The Rehearsal Process as Housework

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"I hate housework! You make the beds, you do the dishes -- and six months later you have to start all over again." Joan Rivers

Whenever we talk of ‘polishing’ our performances, we’re invoking a physical metaphor that sees the rehearsal process as one of removing surface blemishes from the music to let its inherent beauty shine through. It involves close observation of its visible (audible) surfaces to notice where attention is needed and the work itself is reminiscent of the rubbing action of actual polishing in the way it repeatedly acts on these small sections.

Of course, there are many ways in which the metaphor of rehearsal as cleaning doesn’t work. The object we’re polishing isn’t actually a pre-existent thing whose level of cleanliness can be observed – it’s an evanescent, temporal thing that we conjure into being in real time. But metaphors are always like this – they bring certain dimensions of a phenomenon into focus while hiding others. And the metaphor of housework draws attention to elements of the rehearsal process we might not otherwise think about.

First, there is that sense of the fight against entropy that Joan Rivers famously noted. You can’t just rehearse a piece of music and leave it in a static state of perfection, just as dust starts to accrue again the minute you’ve finished hoovering. I’ve already talked about this a bit via John Bertalot’s metaphor of the greasy pole.

Then there’s that sense of bringing order to the world. A sloppy heap of papers feels less organised than a neatly aligned pile, much as a group of singers starting a phrase at slightly different times feels less organised than a well synchronised onset of sound. It’s not just that there’s structural similarity between the two domains, the psychological effect on the observer is also similar. One feels a greater sense of clarity and control over one’s life when it’s clear where the edges are.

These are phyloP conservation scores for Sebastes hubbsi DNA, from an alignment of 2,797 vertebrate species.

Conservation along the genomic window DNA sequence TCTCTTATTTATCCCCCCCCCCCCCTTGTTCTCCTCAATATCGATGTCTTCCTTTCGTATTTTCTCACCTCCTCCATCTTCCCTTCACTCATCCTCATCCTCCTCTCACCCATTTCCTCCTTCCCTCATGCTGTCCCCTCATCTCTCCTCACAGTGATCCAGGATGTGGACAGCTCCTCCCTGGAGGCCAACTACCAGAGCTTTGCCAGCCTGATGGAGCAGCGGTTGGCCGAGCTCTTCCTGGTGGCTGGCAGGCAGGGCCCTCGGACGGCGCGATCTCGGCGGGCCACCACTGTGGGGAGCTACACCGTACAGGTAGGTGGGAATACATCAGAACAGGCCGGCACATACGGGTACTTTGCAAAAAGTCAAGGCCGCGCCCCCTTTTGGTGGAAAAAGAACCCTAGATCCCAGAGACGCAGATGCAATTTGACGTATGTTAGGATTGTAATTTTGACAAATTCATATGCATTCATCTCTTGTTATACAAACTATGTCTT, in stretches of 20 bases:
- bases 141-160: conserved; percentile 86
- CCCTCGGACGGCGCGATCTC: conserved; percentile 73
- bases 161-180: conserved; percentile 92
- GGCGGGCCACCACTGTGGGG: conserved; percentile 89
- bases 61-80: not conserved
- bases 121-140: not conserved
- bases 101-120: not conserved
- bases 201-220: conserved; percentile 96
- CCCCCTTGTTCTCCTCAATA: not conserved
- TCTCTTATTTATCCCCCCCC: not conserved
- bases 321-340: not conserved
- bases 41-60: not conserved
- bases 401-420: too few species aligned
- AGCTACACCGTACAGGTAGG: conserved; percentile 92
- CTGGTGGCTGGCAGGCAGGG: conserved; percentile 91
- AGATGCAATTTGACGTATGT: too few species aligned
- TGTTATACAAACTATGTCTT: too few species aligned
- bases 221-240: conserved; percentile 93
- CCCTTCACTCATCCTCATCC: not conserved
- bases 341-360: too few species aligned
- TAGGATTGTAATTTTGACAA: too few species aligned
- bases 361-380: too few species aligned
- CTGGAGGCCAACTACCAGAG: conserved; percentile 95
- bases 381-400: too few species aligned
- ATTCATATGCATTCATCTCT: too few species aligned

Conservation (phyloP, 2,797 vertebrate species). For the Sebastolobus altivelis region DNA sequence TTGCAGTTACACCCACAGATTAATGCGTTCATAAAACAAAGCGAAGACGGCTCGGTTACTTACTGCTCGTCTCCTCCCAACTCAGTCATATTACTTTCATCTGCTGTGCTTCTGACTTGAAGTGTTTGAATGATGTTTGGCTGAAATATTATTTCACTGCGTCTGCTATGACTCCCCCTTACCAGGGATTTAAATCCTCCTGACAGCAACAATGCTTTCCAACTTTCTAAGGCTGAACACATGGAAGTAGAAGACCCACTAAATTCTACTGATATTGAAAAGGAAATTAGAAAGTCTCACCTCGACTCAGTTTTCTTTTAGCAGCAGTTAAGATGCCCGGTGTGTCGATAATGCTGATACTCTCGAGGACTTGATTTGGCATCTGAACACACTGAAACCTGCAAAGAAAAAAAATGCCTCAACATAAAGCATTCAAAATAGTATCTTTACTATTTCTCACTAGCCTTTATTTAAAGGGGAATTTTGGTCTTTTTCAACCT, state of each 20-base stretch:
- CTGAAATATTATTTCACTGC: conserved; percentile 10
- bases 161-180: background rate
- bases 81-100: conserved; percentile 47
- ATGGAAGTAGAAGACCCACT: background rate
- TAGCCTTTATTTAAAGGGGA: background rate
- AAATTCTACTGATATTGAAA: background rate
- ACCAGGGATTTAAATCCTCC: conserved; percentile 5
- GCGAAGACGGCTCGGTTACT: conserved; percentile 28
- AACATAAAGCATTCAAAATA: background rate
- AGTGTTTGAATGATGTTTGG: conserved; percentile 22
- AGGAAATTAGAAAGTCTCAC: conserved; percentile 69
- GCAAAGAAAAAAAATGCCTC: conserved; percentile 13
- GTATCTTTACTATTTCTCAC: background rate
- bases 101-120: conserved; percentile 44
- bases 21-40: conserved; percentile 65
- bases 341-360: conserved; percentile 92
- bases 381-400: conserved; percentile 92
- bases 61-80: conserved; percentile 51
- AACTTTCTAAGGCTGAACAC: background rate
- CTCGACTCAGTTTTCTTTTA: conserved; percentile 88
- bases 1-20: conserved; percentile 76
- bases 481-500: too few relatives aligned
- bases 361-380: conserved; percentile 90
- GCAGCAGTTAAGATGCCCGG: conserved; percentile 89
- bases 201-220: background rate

One of the things I find difficult about housework is the way that you get better at it through practice. This sounds like a good thing, but it’s not if you were planning to be a bit lazy. I might start by intending to give something just a quick wipe-down, but once I turn my attention to what needs wiping, I find myself noticing far more detail available to be cleaned than I had first anticipated. Bits of crud in the corners, stuff on the underneath; then adjacent things start looking shabby by comparison. Where do you stop?

Of course, in rehearsal, you have pre-defined boundaries. You stop today’s work at the end of the evening; you stop this season’s work when the concert date arrives. You know that perfection is impossible in the real world, so you take your satisfaction from how much you can achieve within the inherently finite time available. But paying attention has a similar effect through this process – which is why duetting is such a valuable development tool.

The converse of this sense of escalating improvement through attention is the way we manage to ignore most of the mess in our domestic worlds. Whatever level of housepride or squalour we are accustomed to feels normal, and our housework basically maintains this. We have our own sense of what is a bit too sordid and requires attention, and what feels sufficiently clean and tidy that we can feel pleased with a job well done.

Our rehearsal processes are – alas – often likewise limited in their scope. We are accustomed to performing at a certain level, and if things drop noticeably below this we make special efforts to rectify the problems. But once we’ve got things sounding better than our average efforts, that feels like ‘good’ and we stop aspiring further. Add to this the issues with entropy, and our performances could start to be like the houses of elderly folk who still think of the suite they bought in 1985 as new and don’t notice how stained and saggy it has become because they’ve seen it every day since then and are used to it. Oops.

I though that this metaphor would be useful as a way to reflect on what we do when rehearsing a choir. I’m finding, though, that the longer I play with it, the more it offers potential to help us actually make our rehearsals effective. Here’s a question: what is the choral director’s equivalent of FlyLady’s Shiny Sink?

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